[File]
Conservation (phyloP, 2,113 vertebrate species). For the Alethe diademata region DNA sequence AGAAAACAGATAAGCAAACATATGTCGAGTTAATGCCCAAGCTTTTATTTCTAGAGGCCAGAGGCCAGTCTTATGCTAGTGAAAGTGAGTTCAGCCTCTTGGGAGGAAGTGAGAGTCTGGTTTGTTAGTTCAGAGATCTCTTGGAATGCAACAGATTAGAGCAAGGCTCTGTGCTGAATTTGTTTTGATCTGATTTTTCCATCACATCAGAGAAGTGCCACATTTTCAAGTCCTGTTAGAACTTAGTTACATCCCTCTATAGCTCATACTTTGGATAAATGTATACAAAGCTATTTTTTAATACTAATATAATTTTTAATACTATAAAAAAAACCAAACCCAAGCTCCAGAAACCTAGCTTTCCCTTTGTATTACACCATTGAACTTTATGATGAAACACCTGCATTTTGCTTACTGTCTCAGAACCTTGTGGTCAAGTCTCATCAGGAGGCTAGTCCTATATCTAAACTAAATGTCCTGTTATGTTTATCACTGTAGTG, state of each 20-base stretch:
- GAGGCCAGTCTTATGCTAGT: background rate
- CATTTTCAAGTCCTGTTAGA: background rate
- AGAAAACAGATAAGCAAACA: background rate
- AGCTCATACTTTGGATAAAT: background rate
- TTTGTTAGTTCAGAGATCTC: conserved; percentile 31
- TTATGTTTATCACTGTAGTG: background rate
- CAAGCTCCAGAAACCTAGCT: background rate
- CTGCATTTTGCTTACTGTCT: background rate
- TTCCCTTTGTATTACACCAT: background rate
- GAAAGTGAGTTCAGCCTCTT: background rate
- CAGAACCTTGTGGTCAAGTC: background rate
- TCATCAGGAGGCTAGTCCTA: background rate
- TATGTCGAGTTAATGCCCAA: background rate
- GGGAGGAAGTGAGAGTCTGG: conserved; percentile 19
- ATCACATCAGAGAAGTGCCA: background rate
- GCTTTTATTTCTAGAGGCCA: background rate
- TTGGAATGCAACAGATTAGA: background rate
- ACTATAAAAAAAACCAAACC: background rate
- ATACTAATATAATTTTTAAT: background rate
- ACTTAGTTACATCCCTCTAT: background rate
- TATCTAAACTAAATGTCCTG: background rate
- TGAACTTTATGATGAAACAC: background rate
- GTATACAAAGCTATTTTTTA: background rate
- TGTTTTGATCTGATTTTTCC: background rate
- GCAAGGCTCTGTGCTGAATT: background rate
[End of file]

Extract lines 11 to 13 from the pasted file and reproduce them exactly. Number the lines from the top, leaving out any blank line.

- GAAAGTGAGTTCAGCCTCTT: background rate
- CAGAACCTTGTGGTCAAGTC: background rate
- TCATCAGGAGGCTAGTCCTA: background rate